These are roller bearing pulleys which lead lines along the deck and eventually to the cockpit. I have a total of twenty two blocks, in singles, doubles and triple combinations.
I could not find suitable blocks to carry my lines up and over the coach-roofs into the cockpit. So I made my own, using very small diameter sheaves. I made one single sheave block, a double, a triple and a row of six. Making these babies in my garage was quite therapeutic, and they work marvelously well and were featured in an article in magazine January 2015. Click here for a reprint of the article.
These are exactly what they sound like—clutches which allow ropes to slide through, but lock the rope when the lever is operated. They allow multiple lines to be used on a single winch. When a line is correctly tensioned on the winch, the lever is applied which locks the rope and it can be removed from the winch and coiled round a belaying pin.
Not all lines need to be attended at the same time of course, and I arranged them so each sail’s lines are next to each other. Still, this means a lot of winch winding; for example, it takes 19 turns to wind the Fore Course square sail up into its yard.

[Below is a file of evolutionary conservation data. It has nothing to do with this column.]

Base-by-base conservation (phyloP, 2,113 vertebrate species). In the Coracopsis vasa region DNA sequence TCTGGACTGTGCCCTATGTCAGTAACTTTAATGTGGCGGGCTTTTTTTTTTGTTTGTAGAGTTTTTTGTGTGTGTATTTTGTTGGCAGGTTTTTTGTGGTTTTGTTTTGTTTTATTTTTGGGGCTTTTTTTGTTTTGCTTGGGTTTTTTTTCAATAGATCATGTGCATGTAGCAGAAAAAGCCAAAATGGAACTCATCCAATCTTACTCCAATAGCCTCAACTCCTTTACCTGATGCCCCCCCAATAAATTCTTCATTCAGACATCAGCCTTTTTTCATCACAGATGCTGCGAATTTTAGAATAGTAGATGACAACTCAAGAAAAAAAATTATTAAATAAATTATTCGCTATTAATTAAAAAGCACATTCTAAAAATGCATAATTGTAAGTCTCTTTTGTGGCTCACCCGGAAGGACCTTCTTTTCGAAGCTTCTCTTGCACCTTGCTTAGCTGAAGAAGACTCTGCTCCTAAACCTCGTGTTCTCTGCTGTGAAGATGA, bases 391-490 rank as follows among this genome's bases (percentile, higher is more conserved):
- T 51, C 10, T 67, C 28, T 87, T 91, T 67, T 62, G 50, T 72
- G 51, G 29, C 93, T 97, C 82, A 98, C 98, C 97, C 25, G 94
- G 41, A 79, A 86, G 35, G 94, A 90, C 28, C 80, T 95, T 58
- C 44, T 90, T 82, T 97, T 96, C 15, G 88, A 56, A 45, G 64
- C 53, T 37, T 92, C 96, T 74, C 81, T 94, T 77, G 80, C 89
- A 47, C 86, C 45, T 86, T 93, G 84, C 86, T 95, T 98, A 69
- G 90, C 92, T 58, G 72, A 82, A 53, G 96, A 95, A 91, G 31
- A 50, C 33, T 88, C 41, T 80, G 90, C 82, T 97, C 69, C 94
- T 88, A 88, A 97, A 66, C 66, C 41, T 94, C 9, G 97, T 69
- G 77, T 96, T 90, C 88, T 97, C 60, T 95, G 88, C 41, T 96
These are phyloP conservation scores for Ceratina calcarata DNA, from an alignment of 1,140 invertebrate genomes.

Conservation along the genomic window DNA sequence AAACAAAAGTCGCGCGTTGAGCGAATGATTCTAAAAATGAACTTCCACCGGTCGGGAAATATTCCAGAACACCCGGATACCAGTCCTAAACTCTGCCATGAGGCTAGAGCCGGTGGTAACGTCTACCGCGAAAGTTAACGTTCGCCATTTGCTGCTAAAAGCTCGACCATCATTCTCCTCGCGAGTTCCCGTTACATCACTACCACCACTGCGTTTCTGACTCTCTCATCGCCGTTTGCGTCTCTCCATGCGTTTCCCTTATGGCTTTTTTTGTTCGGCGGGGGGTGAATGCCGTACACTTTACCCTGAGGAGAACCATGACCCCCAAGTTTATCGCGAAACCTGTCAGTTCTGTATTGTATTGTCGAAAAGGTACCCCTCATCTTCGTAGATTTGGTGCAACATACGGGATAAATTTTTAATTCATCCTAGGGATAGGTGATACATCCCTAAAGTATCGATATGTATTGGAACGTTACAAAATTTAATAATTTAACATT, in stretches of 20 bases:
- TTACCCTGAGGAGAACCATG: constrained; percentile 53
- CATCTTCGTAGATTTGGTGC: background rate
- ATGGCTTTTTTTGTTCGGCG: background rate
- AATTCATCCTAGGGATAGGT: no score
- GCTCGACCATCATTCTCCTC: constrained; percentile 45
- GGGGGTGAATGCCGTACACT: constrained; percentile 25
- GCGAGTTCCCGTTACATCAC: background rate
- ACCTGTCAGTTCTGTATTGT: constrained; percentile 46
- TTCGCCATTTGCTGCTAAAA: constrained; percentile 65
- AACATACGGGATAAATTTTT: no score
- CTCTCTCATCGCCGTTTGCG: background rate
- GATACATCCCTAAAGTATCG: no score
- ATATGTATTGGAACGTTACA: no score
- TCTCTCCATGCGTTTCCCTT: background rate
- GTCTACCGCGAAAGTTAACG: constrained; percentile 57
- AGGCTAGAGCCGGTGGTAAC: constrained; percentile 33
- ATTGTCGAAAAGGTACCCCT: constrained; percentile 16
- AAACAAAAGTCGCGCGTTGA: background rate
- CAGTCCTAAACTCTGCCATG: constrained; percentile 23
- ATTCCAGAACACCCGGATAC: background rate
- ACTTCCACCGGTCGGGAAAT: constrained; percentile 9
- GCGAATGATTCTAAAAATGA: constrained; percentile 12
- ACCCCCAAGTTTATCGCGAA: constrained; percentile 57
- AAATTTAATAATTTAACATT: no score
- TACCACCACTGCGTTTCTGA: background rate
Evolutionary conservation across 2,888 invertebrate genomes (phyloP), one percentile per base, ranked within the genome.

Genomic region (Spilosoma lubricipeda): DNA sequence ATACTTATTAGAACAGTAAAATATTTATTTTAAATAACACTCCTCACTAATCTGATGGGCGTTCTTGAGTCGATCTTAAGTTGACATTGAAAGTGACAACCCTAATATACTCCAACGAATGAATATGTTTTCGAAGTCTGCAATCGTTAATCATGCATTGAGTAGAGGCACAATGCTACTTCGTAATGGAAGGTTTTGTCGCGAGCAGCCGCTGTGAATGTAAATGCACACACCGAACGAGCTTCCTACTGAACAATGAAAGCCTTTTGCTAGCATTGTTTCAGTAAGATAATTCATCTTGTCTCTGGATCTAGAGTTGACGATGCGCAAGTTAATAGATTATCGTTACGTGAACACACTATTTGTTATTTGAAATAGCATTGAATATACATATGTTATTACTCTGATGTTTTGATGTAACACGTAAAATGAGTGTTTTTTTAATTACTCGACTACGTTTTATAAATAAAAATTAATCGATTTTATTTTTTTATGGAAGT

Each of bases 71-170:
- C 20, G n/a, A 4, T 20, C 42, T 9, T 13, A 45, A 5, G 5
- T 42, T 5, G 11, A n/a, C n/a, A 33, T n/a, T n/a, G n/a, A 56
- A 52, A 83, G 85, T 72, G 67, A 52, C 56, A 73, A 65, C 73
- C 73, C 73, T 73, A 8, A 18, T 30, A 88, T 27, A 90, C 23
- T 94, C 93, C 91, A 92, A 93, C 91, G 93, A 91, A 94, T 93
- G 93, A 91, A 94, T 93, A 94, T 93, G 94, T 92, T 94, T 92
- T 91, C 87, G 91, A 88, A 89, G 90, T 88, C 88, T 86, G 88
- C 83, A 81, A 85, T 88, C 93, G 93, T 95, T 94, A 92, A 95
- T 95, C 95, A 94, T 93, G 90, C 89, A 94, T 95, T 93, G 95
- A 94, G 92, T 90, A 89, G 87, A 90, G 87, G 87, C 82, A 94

I therefore invested in a ‘Winchrite’. This is really a powerful right angled electric motor with an adapter which fits into the hole in the top of the winch. As well as being variable speed it is also reversible, so a two speed winch can be worked in the slower but more powerful direction. This effectively converts all our cockpit winches into electric winches and saves a lot of effort and much faster than hand cranking. The machine is extremely well made and some sailing friends, Vic and Sandy on Wind Wanderer, have used one to cross half the Atlantic, the Caribbean and the Pacific Ocean, and it's still going strong.
Some of the winches were seized up when I bought the boat, and a few rachets were broken. They were all Lewmar, so I bought spare parts, then had all the winches re-chromed, along with all other deck hardware. This really improved the appearence of the boat.
This is just my way of keeping the lines tidy and I also enjoyed turning them on a friend's lathe. This is now the “rope deck”